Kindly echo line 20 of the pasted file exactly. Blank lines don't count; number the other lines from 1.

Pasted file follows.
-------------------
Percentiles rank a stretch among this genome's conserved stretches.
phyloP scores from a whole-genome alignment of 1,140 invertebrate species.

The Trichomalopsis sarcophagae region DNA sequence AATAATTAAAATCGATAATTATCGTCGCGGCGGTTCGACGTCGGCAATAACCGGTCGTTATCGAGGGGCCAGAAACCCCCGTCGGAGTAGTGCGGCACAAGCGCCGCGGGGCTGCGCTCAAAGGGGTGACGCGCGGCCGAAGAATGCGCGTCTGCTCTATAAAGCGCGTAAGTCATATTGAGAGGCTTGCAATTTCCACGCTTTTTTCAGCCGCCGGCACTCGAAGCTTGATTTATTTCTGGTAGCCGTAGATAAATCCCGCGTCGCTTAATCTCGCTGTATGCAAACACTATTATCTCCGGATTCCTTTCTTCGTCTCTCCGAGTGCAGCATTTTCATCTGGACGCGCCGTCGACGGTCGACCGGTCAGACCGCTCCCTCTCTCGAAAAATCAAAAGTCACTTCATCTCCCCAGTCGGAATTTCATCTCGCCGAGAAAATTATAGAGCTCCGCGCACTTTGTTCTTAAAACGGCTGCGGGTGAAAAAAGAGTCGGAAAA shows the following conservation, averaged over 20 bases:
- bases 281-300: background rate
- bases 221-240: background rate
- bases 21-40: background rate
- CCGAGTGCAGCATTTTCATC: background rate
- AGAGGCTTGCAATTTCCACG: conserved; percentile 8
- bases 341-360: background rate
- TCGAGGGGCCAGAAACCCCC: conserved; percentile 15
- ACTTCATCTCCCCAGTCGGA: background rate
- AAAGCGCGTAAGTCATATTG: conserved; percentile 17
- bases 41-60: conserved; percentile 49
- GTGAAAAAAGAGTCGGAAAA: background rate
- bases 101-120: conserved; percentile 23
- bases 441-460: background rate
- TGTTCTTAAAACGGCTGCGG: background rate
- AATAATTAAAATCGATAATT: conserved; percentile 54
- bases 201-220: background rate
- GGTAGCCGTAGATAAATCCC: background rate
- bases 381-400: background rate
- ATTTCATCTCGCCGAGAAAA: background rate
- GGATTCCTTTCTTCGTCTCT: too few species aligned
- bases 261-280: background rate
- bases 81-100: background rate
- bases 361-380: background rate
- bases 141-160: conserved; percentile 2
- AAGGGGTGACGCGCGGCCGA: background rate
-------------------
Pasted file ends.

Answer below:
- GGTAGCCGTAGATAAATCCC: background rate